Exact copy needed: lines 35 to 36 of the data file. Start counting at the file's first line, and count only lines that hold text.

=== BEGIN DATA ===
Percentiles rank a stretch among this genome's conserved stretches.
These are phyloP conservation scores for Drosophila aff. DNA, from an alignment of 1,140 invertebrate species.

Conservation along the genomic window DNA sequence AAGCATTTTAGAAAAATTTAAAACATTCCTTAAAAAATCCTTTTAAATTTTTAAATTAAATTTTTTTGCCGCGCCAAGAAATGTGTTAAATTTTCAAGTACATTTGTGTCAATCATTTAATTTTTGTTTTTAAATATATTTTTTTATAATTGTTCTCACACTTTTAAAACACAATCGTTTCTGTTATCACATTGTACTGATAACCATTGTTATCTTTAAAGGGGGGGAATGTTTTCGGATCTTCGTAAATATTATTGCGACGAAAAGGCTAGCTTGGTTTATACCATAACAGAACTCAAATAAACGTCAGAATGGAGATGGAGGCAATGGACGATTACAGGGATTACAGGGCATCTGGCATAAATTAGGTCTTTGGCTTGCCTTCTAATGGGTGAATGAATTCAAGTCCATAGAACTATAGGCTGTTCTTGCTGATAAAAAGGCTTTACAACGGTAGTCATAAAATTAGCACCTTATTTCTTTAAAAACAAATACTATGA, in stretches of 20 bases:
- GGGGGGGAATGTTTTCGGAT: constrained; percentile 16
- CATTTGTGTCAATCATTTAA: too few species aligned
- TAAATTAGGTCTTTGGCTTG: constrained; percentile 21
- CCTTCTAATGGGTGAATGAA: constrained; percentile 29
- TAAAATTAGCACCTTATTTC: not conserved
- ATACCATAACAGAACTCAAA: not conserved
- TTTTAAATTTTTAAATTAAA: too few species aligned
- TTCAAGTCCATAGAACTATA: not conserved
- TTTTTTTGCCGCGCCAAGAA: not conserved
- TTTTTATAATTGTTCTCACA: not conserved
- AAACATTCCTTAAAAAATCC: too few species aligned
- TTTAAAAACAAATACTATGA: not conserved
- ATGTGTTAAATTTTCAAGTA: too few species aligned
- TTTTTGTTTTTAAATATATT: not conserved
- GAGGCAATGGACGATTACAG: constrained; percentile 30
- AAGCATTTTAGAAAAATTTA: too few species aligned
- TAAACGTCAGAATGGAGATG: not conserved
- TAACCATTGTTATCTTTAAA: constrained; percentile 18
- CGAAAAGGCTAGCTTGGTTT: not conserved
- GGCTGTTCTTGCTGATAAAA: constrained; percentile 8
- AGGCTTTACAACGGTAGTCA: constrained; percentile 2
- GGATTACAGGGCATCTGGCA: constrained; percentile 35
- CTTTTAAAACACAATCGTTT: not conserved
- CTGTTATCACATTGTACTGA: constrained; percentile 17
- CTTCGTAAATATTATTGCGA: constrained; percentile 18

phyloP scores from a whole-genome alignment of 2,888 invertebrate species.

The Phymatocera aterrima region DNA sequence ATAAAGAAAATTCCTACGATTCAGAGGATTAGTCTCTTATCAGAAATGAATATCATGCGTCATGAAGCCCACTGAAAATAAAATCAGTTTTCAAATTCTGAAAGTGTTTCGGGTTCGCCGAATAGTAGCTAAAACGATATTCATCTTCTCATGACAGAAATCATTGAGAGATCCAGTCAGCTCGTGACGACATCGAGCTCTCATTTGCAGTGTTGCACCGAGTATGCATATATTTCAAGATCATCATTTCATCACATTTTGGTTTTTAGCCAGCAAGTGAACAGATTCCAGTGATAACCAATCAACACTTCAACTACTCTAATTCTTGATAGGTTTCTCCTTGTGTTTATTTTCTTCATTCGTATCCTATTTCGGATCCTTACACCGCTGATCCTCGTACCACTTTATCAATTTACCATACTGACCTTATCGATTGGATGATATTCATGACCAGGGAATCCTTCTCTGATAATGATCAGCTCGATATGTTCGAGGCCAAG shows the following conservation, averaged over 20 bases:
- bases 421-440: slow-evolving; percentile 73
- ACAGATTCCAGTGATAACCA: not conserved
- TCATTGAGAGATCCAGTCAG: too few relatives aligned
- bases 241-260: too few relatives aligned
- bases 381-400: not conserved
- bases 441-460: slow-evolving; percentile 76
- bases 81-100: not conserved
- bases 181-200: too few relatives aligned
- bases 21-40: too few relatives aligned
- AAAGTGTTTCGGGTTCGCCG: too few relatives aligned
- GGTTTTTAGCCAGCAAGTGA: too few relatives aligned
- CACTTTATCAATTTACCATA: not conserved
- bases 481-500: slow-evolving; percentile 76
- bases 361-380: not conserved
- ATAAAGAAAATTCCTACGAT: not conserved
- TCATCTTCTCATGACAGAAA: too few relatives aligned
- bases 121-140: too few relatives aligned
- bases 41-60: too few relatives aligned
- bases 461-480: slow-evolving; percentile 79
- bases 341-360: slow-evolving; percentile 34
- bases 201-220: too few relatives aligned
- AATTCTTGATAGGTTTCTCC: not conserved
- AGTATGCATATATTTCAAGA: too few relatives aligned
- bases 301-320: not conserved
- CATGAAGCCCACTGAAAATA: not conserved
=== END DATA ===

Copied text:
- bases 381-400: not conserved
- bases 441-460: slow-evolving; percentile 76